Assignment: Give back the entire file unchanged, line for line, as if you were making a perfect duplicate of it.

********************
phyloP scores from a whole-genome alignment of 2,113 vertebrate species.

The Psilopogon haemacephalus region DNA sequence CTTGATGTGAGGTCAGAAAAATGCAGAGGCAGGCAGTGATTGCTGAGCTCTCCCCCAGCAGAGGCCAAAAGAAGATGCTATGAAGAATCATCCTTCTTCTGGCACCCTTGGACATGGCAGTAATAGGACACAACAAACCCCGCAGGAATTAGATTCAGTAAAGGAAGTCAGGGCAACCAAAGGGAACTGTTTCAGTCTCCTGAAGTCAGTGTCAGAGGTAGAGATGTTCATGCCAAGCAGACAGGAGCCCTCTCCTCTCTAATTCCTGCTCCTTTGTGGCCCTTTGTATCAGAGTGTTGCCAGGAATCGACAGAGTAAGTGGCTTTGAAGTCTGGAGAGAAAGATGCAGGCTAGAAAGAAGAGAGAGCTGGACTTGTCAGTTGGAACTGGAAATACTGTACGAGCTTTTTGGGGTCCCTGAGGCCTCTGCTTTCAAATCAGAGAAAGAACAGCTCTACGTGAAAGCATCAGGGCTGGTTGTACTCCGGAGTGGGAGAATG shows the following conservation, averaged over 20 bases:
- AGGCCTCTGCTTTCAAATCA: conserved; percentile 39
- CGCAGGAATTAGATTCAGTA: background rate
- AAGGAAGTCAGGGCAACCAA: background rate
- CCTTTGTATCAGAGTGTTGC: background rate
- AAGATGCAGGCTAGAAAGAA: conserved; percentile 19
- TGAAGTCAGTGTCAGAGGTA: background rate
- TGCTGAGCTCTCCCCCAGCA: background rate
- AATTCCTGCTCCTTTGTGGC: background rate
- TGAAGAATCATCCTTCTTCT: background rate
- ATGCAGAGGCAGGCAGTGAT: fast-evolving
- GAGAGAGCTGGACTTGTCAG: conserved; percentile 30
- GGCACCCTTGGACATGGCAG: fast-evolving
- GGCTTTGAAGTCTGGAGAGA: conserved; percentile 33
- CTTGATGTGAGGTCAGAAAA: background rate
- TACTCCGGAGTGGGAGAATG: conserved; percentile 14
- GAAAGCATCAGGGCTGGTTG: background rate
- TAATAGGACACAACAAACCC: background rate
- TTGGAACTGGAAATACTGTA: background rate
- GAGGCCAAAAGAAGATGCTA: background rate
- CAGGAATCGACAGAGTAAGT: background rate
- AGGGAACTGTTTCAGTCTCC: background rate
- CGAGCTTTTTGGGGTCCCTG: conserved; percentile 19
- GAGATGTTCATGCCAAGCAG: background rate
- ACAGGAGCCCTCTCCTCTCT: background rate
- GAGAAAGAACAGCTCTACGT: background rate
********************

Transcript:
phyloP scores from a whole-genome alignment of 2,113 vertebrate species.

The Psilopogon haemacephalus region DNA sequence CTTGATGTGAGGTCAGAAAAATGCAGAGGCAGGCAGTGATTGCTGAGCTCTCCCCCAGCAGAGGCCAAAAGAAGATGCTATGAAGAATCATCCTTCTTCTGGCACCCTTGGACATGGCAGTAATAGGACACAACAAACCCCGCAGGAATTAGATTCAGTAAAGGAAGTCAGGGCAACCAAAGGGAACTGTTTCAGTCTCCTGAAGTCAGTGTCAGAGGTAGAGATGTTCATGCCAAGCAGACAGGAGCCCTCTCCTCTCTAATTCCTGCTCCTTTGTGGCCCTTTGTATCAGAGTGTTGCCAGGAATCGACAGAGTAAGTGGCTTTGAAGTCTGGAGAGAAAGATGCAGGCTAGAAAGAAGAGAGAGCTGGACTTGTCAGTTGGAACTGGAAATACTGTACGAGCTTTTTGGGGTCCCTGAGGCCTCTGCTTTCAAATCAGAGAAAGAACAGCTCTACGTGAAAGCATCAGGGCTGGTTGTACTCCGGAGTGGGAGAATG shows the following conservation, averaged over 20 bases:
- AGGCCTCTGCTTTCAAATCA: conserved; percentile 39
- CGCAGGAATTAGATTCAGTA: background rate
- AAGGAAGTCAGGGCAACCAA: background rate
- CCTTTGTATCAGAGTGTTGC: background rate
- AAGATGCAGGCTAGAAAGAA: conserved; percentile 19
- TGAAGTCAGTGTCAGAGGTA: background rate
- TGCTGAGCTCTCCCCCAGCA: background rate
- AATTCCTGCTCCTTTGTGGC: background rate
- TGAAGAATCATCCTTCTTCT: background rate
- ATGCAGAGGCAGGCAGTGAT: fast-evolving
- GAGAGAGCTGGACTTGTCAG: conserved; percentile 30
- GGCACCCTTGGACATGGCAG: fast-evolving
- GGCTTTGAAGTCTGGAGAGA: conserved; percentile 33
- CTTGATGTGAGGTCAGAAAA: background rate
- TACTCCGGAGTGGGAGAATG: conserved; percentile 14
- GAAAGCATCAGGGCTGGTTG: background rate
- TAATAGGACACAACAAACCC: background rate
- TTGGAACTGGAAATACTGTA: background rate
- GAGGCCAAAAGAAGATGCTA: background rate
- CAGGAATCGACAGAGTAAGT: background rate
- AGGGAACTGTTTCAGTCTCC: background rate
- CGAGCTTTTTGGGGTCCCTG: conserved; percentile 19
- GAGATGTTCATGCCAAGCAG: background rate
- ACAGGAGCCCTCTCCTCTCT: background rate
- GAGAAAGAACAGCTCTACGT: background rate